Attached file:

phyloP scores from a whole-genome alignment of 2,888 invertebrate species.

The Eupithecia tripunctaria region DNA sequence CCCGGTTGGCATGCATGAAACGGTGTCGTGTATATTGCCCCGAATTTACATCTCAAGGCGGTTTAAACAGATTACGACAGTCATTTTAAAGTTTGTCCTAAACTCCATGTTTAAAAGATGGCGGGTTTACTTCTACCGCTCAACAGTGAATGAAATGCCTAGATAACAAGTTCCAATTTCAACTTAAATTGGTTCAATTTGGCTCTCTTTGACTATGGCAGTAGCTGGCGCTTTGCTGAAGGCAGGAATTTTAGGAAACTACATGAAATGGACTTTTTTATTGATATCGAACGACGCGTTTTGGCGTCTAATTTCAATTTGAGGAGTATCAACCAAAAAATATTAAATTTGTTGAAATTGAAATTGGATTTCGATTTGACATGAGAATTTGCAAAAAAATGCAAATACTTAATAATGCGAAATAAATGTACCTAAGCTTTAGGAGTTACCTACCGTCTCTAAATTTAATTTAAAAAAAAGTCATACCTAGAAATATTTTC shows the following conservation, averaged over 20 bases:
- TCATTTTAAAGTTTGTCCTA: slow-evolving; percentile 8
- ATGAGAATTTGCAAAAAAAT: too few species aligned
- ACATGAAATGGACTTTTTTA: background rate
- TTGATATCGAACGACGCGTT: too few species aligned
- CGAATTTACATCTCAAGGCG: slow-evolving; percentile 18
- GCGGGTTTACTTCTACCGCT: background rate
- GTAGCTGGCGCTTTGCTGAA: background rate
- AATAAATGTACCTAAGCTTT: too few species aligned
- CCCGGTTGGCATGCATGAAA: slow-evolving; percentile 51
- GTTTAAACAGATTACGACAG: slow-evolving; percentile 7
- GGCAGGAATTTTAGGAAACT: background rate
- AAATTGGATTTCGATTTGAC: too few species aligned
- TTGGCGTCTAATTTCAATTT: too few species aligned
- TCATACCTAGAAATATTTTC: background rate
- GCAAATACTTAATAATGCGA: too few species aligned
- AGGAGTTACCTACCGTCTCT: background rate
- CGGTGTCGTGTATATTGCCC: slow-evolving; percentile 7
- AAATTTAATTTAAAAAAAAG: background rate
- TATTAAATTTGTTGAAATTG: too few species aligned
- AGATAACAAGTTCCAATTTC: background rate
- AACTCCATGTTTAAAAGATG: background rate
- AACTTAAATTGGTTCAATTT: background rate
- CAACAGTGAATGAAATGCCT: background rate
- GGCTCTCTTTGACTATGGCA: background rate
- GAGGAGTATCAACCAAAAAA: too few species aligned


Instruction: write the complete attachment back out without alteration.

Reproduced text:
phyloP scores from a whole-genome alignment of 2,888 invertebrate species.

The Eupithecia tripunctaria region DNA sequence CCCGGTTGGCATGCATGAAACGGTGTCGTGTATATTGCCCCGAATTTACATCTCAAGGCGGTTTAAACAGATTACGACAGTCATTTTAAAGTTTGTCCTAAACTCCATGTTTAAAAGATGGCGGGTTTACTTCTACCGCTCAACAGTGAATGAAATGCCTAGATAACAAGTTCCAATTTCAACTTAAATTGGTTCAATTTGGCTCTCTTTGACTATGGCAGTAGCTGGCGCTTTGCTGAAGGCAGGAATTTTAGGAAACTACATGAAATGGACTTTTTTATTGATATCGAACGACGCGTTTTGGCGTCTAATTTCAATTTGAGGAGTATCAACCAAAAAATATTAAATTTGTTGAAATTGAAATTGGATTTCGATTTGACATGAGAATTTGCAAAAAAATGCAAATACTTAATAATGCGAAATAAATGTACCTAAGCTTTAGGAGTTACCTACCGTCTCTAAATTTAATTTAAAAAAAAGTCATACCTAGAAATATTTTC shows the following conservation, averaged over 20 bases:
- TCATTTTAAAGTTTGTCCTA: slow-evolving; percentile 8
- ATGAGAATTTGCAAAAAAAT: too few species aligned
- ACATGAAATGGACTTTTTTA: background rate
- TTGATATCGAACGACGCGTT: too few species aligned
- CGAATTTACATCTCAAGGCG: slow-evolving; percentile 18
- GCGGGTTTACTTCTACCGCT: background rate
- GTAGCTGGCGCTTTGCTGAA: background rate
- AATAAATGTACCTAAGCTTT: too few species aligned
- CCCGGTTGGCATGCATGAAA: slow-evolving; percentile 51
- GTTTAAACAGATTACGACAG: slow-evolving; percentile 7
- GGCAGGAATTTTAGGAAACT: background rate
- AAATTGGATTTCGATTTGAC: too few species aligned
- TTGGCGTCTAATTTCAATTT: too few species aligned
- TCATACCTAGAAATATTTTC: background rate
- GCAAATACTTAATAATGCGA: too few species aligned
- AGGAGTTACCTACCGTCTCT: background rate
- CGGTGTCGTGTATATTGCCC: slow-evolving; percentile 7
- AAATTTAATTTAAAAAAAAG: background rate
- TATTAAATTTGTTGAAATTG: too few species aligned
- AGATAACAAGTTCCAATTTC: background rate
- AACTCCATGTTTAAAAGATG: background rate
- AACTTAAATTGGTTCAATTT: background rate
- CAACAGTGAATGAAATGCCT: background rate
- GGCTCTCTTTGACTATGGCA: background rate
- GAGGAGTATCAACCAAAAAA: too few species aligned